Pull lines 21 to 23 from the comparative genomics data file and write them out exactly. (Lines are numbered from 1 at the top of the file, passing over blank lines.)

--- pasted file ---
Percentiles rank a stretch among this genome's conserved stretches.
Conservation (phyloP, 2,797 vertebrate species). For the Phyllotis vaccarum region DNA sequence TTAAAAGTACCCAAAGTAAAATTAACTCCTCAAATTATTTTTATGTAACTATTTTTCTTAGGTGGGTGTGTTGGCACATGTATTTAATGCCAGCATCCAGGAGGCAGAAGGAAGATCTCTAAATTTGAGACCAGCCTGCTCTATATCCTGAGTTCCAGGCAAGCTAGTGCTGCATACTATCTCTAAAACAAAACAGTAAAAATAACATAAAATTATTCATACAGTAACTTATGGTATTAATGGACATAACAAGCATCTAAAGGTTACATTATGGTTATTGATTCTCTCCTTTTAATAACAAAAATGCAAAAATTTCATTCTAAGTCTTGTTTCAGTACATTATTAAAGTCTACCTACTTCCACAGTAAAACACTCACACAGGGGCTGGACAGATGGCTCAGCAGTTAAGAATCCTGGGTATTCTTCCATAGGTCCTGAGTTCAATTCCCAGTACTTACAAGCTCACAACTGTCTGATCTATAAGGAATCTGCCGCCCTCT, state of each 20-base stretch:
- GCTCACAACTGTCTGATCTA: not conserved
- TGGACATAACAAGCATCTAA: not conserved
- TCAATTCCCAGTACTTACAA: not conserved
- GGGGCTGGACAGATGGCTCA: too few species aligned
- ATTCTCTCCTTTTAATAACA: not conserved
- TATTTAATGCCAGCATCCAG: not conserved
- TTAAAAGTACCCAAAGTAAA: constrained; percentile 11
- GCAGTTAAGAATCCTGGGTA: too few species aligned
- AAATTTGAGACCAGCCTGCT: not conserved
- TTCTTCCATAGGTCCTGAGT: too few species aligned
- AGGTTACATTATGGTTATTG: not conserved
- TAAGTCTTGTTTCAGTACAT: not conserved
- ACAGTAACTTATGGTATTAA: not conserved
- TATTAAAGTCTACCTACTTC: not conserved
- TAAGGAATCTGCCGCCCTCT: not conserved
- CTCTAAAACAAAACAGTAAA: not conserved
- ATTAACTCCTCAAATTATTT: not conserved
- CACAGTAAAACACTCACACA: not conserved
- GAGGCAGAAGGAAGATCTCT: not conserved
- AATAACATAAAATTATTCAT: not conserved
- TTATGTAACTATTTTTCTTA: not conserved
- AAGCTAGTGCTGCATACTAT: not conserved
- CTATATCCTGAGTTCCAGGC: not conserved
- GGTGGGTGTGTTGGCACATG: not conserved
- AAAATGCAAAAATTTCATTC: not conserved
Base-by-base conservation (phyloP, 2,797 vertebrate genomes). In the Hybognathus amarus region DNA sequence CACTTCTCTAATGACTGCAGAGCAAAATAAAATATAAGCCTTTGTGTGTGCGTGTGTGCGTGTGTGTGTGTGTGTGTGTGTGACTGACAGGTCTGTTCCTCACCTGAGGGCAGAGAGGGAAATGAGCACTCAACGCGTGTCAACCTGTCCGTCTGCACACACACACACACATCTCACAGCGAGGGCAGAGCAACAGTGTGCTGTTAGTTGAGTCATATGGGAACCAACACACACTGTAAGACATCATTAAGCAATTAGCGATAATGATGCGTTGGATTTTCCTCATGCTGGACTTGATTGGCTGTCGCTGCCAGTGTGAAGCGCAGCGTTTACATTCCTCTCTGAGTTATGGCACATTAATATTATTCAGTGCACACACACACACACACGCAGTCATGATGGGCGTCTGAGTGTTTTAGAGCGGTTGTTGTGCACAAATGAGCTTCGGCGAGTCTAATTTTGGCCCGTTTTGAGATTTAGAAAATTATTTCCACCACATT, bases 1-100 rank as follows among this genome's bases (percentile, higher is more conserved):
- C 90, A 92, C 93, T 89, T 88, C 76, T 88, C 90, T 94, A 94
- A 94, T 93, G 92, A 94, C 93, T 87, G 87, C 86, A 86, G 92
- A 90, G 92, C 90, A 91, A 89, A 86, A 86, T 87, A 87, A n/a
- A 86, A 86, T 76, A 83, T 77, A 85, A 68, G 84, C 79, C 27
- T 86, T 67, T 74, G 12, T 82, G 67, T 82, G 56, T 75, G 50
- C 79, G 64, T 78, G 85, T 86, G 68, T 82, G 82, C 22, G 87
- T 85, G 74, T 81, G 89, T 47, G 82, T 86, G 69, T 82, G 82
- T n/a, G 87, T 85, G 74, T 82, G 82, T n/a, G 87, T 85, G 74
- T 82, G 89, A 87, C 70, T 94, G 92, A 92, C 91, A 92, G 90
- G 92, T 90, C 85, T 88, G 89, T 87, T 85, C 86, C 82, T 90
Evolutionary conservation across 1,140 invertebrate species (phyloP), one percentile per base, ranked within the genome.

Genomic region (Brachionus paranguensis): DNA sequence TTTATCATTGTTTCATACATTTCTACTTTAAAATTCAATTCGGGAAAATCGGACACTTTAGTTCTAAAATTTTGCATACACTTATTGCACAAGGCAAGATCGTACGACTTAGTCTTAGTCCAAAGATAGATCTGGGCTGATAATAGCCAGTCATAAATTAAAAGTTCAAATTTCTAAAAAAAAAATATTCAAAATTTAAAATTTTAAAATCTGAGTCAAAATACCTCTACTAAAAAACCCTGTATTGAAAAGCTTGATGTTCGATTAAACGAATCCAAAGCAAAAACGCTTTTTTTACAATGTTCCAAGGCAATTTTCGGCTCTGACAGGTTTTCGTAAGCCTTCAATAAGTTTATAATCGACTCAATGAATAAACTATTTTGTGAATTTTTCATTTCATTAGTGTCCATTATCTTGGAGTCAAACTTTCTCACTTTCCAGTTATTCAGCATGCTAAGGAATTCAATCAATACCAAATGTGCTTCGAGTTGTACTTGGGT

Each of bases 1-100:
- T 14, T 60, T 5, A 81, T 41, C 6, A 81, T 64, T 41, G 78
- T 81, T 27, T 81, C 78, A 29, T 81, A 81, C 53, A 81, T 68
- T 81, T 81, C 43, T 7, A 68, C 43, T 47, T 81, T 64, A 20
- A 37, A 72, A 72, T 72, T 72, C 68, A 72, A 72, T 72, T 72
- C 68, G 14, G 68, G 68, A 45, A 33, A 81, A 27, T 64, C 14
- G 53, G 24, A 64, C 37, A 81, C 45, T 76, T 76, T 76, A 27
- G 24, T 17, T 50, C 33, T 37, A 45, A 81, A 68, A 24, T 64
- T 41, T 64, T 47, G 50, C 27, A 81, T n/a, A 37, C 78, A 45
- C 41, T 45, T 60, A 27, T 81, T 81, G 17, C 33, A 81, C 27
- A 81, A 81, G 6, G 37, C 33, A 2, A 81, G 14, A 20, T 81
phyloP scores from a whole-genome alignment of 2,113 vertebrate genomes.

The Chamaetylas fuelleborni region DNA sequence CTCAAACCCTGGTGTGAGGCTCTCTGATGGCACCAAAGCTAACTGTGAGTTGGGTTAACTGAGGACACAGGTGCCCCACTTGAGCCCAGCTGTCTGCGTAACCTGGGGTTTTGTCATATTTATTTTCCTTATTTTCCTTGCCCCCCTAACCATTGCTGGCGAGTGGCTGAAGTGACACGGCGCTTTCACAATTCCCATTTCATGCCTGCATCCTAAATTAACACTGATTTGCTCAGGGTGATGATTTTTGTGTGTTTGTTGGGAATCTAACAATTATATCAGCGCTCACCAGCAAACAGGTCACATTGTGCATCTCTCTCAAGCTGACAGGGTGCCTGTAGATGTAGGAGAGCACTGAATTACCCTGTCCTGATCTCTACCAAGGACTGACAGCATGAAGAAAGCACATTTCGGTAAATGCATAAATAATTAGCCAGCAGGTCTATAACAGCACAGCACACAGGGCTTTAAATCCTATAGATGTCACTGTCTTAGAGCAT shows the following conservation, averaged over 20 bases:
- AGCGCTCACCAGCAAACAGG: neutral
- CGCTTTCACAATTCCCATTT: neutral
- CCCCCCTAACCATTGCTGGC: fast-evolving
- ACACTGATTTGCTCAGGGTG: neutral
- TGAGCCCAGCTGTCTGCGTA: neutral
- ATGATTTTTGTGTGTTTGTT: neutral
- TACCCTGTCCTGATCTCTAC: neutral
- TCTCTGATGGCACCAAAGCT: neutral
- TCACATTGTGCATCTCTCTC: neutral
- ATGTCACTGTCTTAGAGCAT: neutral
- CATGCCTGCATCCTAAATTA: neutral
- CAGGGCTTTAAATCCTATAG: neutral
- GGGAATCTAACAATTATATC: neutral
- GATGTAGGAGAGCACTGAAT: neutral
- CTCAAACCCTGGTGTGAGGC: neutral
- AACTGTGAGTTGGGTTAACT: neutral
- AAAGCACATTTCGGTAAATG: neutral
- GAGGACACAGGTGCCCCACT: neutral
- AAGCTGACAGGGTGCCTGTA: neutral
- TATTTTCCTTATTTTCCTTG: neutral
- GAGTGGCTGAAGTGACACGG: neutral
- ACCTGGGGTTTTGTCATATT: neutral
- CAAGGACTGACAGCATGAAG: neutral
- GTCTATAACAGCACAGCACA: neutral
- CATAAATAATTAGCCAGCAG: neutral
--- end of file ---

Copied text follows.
- GAGGCAGAAGGAAGATCTCT: not conserved
- AATAACATAAAATTATTCAT: not conserved
- TTATGTAACTATTTTTCTTA: not conserved